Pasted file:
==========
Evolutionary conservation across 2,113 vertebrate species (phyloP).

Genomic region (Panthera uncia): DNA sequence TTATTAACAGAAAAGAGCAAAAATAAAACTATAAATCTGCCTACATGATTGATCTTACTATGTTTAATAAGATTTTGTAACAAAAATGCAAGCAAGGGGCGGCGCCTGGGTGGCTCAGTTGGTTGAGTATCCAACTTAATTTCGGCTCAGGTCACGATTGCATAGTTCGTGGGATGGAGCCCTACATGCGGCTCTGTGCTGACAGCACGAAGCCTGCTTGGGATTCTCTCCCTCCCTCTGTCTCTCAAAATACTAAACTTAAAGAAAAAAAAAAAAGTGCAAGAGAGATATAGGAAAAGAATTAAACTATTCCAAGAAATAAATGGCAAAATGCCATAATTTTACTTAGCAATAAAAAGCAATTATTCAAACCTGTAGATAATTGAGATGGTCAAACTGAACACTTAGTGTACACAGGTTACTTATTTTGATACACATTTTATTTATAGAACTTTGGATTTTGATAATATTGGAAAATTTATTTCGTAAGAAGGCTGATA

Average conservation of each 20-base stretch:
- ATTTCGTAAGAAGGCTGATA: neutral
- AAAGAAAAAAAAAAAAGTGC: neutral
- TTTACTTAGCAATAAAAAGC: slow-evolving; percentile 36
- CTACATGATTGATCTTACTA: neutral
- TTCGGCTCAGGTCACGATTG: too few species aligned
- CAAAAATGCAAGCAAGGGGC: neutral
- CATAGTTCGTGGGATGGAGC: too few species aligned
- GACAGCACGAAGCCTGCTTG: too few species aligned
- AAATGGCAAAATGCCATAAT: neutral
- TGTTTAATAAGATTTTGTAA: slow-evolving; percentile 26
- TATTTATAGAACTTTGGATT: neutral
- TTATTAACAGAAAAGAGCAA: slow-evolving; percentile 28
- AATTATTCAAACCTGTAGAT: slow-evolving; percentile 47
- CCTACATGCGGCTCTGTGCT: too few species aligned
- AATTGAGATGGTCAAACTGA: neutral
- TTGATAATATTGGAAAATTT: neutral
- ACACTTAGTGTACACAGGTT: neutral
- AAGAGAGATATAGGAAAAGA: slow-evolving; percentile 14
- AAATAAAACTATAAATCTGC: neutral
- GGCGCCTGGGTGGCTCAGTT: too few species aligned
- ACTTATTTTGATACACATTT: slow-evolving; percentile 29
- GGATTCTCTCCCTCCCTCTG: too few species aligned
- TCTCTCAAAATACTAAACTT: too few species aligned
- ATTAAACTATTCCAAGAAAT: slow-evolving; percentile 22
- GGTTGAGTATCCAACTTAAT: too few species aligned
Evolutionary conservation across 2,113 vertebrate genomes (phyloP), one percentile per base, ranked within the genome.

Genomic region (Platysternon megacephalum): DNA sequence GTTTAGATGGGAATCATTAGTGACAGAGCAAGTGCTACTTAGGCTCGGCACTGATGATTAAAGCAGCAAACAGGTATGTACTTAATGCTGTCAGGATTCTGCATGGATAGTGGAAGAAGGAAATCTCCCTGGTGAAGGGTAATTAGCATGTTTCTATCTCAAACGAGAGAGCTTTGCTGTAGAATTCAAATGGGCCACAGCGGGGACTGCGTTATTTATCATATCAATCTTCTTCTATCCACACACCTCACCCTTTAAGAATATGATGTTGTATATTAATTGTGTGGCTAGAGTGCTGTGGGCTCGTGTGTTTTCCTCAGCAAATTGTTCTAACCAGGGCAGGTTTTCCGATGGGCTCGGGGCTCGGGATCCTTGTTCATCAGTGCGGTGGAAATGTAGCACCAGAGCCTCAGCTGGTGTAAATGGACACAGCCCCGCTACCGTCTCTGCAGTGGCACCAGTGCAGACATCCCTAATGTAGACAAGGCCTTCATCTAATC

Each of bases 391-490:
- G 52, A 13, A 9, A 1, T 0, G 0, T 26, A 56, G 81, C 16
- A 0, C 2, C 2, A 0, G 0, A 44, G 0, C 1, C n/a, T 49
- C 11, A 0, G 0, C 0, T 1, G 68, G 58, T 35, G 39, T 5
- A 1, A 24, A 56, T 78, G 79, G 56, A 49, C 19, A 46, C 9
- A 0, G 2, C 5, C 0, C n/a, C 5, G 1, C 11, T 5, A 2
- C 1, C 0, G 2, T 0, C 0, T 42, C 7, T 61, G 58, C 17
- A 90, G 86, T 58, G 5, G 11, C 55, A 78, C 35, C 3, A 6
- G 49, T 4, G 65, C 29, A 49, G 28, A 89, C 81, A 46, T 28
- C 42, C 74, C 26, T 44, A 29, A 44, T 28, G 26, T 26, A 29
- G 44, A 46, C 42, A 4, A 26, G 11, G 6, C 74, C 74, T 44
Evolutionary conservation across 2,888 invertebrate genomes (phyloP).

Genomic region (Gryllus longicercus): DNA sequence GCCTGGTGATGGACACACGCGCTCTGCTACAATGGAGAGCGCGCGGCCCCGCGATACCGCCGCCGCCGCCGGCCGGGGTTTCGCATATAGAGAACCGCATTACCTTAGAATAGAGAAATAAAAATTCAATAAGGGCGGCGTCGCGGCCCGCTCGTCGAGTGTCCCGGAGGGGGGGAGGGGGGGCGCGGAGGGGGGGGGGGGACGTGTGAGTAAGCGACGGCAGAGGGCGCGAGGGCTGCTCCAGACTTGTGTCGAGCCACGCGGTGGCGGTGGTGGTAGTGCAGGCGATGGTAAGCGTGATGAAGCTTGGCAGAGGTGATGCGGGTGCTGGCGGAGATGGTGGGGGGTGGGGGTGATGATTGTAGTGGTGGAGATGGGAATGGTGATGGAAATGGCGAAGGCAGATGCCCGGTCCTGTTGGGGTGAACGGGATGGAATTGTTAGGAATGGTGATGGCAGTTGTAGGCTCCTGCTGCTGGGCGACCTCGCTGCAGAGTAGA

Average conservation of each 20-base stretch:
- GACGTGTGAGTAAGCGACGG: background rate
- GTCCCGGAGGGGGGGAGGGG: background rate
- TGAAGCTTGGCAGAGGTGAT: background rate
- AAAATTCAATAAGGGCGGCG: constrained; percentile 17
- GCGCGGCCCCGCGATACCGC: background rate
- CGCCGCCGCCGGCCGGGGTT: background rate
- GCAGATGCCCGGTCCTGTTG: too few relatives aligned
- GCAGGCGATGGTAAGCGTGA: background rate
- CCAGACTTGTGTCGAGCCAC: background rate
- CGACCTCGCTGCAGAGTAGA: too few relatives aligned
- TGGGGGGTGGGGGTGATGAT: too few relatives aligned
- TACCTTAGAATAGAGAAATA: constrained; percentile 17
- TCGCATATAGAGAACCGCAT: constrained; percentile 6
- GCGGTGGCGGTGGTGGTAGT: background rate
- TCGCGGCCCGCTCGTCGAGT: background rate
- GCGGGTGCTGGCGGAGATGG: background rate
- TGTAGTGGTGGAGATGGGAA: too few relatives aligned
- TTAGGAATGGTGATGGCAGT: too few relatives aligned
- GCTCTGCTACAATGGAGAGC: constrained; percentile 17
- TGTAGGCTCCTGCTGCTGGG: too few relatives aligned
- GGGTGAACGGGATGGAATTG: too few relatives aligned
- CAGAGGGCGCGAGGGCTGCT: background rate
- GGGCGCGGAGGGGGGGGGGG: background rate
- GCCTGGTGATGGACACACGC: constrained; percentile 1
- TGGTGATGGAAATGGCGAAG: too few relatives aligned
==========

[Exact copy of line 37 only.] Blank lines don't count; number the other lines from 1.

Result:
- C 1, C 0, G 2, T 0, C 0, T 42, C 7, T 61, G 58, C 17